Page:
The perils of the Chinese market

Since before 2005 many have attempted to break into the Chinese market. Large foreign banks and mobile operators made do with small shares in large companies, as the only foothold that could blossom into something larger. However let alone mobile wallets, even mobile payments and mobile banking progressed at a snail’s pace as the authorities experimented with multiple standards before determining which to back. Local companies enjoy multiple advantages. Regulations come from many directions, and not unlike the US, this is a country where you simply cannot count on a single standardised market.

So why is 2013 different?

Payment providers grew rapidly in the absence of regulation, reaching a point where they presented a threat to a number of incumbent players. New regulations have forced them now to obtain licenses. Already many tranches of licenses have been granted; the latest ones even include foreign companies.

Meanwhile mobile payment standards are being finalised, and this should address the current problems of highly fragmented markets. There has also been a rapid spread of high speed mobile networks, and cheap smartphone handset to utilise the services.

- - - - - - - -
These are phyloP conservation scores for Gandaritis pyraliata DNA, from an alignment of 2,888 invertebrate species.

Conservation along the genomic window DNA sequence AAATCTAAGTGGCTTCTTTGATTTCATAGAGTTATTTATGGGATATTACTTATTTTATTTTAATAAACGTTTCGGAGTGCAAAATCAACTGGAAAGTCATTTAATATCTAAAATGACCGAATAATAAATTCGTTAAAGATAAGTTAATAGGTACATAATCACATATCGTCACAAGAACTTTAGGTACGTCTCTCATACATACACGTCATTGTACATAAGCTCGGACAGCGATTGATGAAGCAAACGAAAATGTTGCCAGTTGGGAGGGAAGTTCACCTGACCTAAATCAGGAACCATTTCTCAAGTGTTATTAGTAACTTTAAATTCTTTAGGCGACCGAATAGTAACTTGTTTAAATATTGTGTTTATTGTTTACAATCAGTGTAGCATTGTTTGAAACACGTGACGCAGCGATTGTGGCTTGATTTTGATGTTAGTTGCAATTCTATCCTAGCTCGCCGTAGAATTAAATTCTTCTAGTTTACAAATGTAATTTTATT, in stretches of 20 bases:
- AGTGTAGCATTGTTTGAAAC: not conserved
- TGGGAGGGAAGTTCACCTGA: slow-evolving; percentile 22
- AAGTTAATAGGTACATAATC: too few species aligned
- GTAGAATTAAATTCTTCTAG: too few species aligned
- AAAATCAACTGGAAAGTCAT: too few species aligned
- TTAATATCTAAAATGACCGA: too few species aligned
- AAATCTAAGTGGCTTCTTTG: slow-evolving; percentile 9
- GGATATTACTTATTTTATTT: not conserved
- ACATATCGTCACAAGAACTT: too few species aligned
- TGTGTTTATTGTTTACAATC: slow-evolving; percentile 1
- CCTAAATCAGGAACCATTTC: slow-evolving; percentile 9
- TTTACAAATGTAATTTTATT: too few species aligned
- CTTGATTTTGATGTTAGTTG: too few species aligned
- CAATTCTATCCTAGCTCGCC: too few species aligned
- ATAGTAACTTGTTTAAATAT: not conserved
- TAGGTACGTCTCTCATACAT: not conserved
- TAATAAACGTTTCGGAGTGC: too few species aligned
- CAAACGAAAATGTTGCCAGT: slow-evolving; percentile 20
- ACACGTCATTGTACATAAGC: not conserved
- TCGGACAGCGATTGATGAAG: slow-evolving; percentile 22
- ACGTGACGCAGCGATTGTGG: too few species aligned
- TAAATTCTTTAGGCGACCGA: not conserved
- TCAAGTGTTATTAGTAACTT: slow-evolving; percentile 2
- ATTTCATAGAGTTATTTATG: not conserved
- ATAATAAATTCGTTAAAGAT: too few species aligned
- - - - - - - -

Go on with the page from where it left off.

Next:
The role of Digital Money

China presents a classic example in support of the Shift Thought Digital Money approach. Services started strongly on the Internet and have now gone mobile, in contrast to a number of African countries that grew on the M-Pesa Kenya model.

Regarding the relative importance of digital money services, China currently has the largest number of online shoppers in the world estimated at $1.29 trillion for 2012, with 220.65 million users in June 2013. Unless would-be new entrants understand the various existing dynamics and key players, they stand to risk losing out as the mobile money market explodes over 2013 and beyond. With the need for local partners, it is possible that large global players find themselves having to sit out the dance while their competitors take to the floor.

A navigational tool for the complex China payments market